Yehoshua expressed some unease when discussing the next generation of Israeli writers, calling them the generation of the Six Day War, who are critical, perhaps overly so, of the state. While criticism and self-examination can be healthy, many of the writers of this generation lack a basic love for the homeland. There is no true struggle with the basics, he said, and their critique is beyond the general criticism. A certain level of patriotism and concern for the safety of the state is missing, alienation taking its place, along with questioning the necessity of Israel.
Michael Oren was in attendance in the audience, and asked about the prominent place of writers in the public discourse in Israel, often sought after by the press to comment on national affairs. Yehoshua was pessimistic regarding the future of the Israel public’s reliance of literary figures, but was also rather arrogant, saying that “they (the public) need our moral judgment.” I am not sure if this is more of a statement about the public or about Israel’s writers, but as mentioned in the talk, the Jewish nation has long turned to writers for leadership. Herzl was a playwright, and Yehoshua quipped that “perhaps, if he would [have been] more successful with his plays maybe we would have no Zionism [today].”
Of course, in light of the outrage directed at him last time he spoke in Washington, Yehoshua is most intriguing when sharing his thoughts on Israel-Diaspora relations. On the one hand, he said that Zionism succeeded “because the Zionists did not ask permission of the Jewish people.” On the other hand, his political bias showed when he reached out to American Jewish criticism of Israel, calling on American Jews to “be a partner in our discussion… [if you do not make aliyah] at least be a partner from the outside.”
On this last point he is wrong. He was wrong when he expressly said to the American Jewish community “you have legitimacy” to speak out. They do not. Every Jew can have this right, but this is not an absolute right – it must be realized. Until such time as diaspora Jews will decide their fortunes are truly with the Jewish people, at home, in Israel – criticism is a privilege they has not yet earned. Fighting for that right is not euphemism, and the experience of wearing an IDF uniform is what grants one the right to be heard.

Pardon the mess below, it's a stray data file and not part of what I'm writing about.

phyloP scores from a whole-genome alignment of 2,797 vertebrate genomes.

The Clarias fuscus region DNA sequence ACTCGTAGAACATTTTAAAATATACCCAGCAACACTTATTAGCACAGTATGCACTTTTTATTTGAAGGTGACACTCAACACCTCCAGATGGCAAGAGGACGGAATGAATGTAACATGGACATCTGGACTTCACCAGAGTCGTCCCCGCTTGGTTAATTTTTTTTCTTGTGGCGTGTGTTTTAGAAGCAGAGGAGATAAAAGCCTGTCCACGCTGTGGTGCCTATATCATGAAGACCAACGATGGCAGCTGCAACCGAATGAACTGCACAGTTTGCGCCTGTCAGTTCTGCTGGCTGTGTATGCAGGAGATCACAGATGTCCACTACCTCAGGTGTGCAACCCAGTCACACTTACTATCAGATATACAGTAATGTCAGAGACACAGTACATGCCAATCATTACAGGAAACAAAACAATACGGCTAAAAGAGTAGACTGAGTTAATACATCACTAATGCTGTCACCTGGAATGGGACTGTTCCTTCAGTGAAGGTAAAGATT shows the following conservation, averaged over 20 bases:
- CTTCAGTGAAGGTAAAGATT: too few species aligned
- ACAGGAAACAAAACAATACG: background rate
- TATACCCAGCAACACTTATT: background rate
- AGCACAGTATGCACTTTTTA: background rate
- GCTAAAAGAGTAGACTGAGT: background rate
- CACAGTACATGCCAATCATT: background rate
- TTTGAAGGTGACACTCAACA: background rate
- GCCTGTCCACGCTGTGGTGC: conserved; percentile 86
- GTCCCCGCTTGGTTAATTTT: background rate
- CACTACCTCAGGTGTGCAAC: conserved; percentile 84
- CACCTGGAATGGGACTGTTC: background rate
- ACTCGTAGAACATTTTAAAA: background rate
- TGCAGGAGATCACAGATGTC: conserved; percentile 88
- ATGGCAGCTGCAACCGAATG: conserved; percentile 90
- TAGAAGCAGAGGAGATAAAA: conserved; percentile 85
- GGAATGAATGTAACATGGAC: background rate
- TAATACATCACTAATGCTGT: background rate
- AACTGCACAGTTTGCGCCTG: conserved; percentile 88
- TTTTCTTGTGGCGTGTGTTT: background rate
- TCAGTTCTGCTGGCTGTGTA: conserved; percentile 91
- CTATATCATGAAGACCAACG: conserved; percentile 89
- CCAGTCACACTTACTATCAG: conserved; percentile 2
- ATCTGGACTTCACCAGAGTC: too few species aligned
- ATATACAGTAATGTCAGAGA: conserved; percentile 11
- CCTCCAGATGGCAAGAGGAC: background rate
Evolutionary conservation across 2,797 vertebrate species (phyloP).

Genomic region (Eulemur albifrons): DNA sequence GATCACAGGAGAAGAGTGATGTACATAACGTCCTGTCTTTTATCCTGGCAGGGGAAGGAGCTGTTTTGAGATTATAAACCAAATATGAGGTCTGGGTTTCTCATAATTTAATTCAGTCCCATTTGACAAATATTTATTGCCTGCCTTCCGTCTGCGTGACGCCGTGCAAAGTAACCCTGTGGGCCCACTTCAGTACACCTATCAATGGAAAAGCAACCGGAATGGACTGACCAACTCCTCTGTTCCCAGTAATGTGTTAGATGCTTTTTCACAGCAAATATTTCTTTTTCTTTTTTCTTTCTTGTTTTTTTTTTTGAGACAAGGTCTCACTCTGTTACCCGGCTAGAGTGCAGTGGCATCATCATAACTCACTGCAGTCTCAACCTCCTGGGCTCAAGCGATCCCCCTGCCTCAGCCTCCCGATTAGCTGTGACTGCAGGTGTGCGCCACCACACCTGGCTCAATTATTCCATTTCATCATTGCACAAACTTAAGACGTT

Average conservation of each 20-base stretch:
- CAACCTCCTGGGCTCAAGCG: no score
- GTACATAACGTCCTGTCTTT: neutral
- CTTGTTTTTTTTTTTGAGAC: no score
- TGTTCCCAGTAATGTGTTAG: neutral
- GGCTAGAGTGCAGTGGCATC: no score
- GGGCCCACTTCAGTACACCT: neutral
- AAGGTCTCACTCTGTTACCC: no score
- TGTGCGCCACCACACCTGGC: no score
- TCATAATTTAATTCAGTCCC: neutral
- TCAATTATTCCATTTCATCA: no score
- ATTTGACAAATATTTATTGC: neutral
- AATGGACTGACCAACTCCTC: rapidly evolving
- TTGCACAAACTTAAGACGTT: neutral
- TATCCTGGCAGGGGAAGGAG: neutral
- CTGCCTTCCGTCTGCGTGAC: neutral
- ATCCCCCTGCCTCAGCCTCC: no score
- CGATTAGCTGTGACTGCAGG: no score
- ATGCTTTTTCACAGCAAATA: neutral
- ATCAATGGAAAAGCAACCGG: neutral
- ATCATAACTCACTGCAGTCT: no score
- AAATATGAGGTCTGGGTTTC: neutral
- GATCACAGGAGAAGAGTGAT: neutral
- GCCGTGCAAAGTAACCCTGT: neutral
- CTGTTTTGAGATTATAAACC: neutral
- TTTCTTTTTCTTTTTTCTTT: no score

Unfortunately, he went further, and when responding to a question about what he would ask Obama were they to meet, Yehoshua said he would ask for American assistance to solve Israel’s conflict with her neighbors. “We cannot do it ourselves today… you (Obama)must help us.”
When it did come to the topic of aliyah, his true political colors showed. He rightly complained that only a few thousand Jews move to Israel from American each year, but he continued, saying that they are only Haredim who move to settlements, in order to exploit Israel’s social security system. He is simply wrong. Haredim do not make up anywhere near the majority of American olim, nor do Haredim generally associate with Yehoshua’s loathed ‘settler movement.’ Yet it was Wieseltier, the product of an Orthodox education himself, who glibly added that only a few thousand Jews make aliyah - “the wrong Jews.”
Still, unlike Wieseltier, Yehoshua is an actual Zionist, and unfortunately that fact alone places him head and shoulders above most Jews. Yet Jewish sovereignty and independence should rely on no outside sources. Furthermore, if American Jews want to have a place at the table, that place is theirs and waiting for them – in Israel.